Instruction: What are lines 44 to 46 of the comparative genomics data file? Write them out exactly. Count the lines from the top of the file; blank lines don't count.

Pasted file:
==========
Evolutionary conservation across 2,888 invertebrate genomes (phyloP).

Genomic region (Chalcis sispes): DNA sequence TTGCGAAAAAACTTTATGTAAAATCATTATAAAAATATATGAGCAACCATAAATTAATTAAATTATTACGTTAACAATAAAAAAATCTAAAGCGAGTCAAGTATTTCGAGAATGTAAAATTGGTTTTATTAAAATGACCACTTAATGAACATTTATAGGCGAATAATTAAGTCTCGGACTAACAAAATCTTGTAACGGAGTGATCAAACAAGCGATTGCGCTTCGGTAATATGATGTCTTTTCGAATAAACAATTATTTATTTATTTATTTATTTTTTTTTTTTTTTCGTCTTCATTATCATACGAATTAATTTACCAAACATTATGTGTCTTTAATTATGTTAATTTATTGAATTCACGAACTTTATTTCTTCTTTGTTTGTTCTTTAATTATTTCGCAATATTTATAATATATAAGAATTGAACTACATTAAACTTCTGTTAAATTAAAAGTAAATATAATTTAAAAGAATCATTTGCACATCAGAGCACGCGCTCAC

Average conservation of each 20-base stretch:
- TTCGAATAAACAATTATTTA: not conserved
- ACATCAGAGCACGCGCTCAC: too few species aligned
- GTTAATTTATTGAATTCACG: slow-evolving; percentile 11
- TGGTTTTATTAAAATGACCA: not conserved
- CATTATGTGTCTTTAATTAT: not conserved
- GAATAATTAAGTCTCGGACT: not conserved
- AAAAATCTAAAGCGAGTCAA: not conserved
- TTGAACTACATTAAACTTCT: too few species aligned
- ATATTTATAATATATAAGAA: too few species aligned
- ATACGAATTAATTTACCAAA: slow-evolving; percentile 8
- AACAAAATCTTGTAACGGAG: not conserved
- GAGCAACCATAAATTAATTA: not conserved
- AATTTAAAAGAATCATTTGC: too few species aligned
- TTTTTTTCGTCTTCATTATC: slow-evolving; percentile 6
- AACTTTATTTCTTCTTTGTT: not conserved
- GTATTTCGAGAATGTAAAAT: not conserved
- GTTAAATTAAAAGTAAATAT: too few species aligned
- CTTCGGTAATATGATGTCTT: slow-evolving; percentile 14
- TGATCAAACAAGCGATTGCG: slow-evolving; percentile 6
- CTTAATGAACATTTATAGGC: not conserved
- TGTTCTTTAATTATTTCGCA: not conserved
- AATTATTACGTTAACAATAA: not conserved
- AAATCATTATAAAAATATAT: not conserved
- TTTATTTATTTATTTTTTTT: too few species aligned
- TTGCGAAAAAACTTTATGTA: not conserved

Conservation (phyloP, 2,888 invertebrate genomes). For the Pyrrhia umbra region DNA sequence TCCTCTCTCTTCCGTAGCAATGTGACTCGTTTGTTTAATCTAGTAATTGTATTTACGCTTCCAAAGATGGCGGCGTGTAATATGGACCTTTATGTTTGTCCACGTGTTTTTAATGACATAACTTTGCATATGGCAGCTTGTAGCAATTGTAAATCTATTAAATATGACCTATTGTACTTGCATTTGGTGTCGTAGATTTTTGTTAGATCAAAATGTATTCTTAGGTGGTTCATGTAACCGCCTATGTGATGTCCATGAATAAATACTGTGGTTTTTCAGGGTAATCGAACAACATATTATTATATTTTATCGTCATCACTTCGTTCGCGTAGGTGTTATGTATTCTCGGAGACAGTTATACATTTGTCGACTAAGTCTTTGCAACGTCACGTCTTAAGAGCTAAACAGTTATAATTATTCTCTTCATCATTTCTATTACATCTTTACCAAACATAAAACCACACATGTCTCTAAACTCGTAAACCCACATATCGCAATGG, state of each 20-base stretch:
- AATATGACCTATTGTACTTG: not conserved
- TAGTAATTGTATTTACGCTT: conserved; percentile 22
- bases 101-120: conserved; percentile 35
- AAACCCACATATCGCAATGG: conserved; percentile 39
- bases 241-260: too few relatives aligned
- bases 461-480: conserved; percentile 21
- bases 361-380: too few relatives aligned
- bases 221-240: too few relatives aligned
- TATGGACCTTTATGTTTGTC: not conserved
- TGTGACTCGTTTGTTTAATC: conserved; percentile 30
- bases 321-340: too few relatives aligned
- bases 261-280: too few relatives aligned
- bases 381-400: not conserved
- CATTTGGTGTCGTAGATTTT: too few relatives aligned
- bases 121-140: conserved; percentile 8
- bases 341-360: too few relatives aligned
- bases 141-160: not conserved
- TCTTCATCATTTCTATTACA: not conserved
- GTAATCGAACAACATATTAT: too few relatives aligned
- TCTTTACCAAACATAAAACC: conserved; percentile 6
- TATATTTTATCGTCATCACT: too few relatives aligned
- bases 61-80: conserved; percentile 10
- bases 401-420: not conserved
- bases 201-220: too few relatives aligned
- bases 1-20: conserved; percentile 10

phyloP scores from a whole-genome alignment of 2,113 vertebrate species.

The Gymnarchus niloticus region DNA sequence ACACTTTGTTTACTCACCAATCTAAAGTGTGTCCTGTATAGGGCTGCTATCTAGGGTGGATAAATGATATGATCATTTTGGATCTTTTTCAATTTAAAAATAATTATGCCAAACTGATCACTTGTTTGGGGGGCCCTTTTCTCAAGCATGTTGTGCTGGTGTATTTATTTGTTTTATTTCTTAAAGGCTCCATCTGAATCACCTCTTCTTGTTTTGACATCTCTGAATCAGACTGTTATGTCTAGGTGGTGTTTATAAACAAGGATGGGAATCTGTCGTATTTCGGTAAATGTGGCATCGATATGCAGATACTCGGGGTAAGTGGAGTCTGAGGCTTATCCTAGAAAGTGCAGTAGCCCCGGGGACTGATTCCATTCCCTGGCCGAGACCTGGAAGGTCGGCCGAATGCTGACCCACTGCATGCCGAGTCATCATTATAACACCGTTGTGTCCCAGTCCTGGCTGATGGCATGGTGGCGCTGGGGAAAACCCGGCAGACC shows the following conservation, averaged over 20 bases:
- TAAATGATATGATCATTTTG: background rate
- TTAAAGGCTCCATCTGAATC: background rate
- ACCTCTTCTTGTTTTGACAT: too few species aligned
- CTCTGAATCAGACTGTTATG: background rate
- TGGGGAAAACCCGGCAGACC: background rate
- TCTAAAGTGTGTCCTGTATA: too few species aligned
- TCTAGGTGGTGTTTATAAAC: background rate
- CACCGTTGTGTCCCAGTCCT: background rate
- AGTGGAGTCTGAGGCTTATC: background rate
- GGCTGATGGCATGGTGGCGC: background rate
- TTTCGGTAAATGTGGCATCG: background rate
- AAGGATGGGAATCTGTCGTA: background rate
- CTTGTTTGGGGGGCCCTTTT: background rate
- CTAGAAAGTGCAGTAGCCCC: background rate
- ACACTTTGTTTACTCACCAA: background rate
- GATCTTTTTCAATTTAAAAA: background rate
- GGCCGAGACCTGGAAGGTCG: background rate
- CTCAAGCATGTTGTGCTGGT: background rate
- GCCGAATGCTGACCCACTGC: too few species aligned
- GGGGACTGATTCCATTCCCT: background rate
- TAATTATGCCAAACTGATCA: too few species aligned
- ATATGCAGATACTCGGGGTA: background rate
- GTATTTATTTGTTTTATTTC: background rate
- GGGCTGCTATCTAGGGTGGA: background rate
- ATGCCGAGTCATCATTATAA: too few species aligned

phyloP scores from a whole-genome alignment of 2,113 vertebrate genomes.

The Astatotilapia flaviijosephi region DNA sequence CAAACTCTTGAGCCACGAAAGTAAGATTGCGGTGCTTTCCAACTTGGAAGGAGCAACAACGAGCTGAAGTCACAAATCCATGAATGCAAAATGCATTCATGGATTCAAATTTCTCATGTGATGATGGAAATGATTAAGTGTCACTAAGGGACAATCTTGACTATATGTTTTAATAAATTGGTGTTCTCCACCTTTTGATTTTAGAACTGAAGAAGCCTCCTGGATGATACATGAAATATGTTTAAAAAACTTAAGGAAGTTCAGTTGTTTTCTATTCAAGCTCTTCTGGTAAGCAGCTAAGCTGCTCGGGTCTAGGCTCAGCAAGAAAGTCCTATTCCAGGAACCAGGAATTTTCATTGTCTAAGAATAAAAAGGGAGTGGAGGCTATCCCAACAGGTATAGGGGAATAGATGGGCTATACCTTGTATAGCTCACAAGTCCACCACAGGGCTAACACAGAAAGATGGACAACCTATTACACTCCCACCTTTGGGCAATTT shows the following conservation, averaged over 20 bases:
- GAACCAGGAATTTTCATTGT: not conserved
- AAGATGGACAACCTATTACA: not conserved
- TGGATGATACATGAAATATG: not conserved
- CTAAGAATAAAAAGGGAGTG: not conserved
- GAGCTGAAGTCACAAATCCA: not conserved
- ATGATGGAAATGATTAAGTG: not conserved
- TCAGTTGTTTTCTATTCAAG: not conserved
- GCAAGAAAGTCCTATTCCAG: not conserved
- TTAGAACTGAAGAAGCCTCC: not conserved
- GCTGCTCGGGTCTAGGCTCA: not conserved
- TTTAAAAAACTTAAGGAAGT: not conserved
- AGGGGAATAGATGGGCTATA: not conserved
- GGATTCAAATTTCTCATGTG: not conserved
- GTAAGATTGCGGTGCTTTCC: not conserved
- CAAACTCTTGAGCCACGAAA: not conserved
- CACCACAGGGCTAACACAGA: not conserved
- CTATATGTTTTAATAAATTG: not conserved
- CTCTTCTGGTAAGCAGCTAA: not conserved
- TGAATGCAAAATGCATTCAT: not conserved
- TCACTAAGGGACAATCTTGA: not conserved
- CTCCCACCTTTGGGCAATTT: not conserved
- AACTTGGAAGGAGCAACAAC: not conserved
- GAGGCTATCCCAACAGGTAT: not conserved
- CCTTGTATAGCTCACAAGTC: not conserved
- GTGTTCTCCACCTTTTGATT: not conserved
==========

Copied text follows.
- bases 121-140: conserved; percentile 8
- bases 341-360: too few relatives aligned
- bases 141-160: not conserved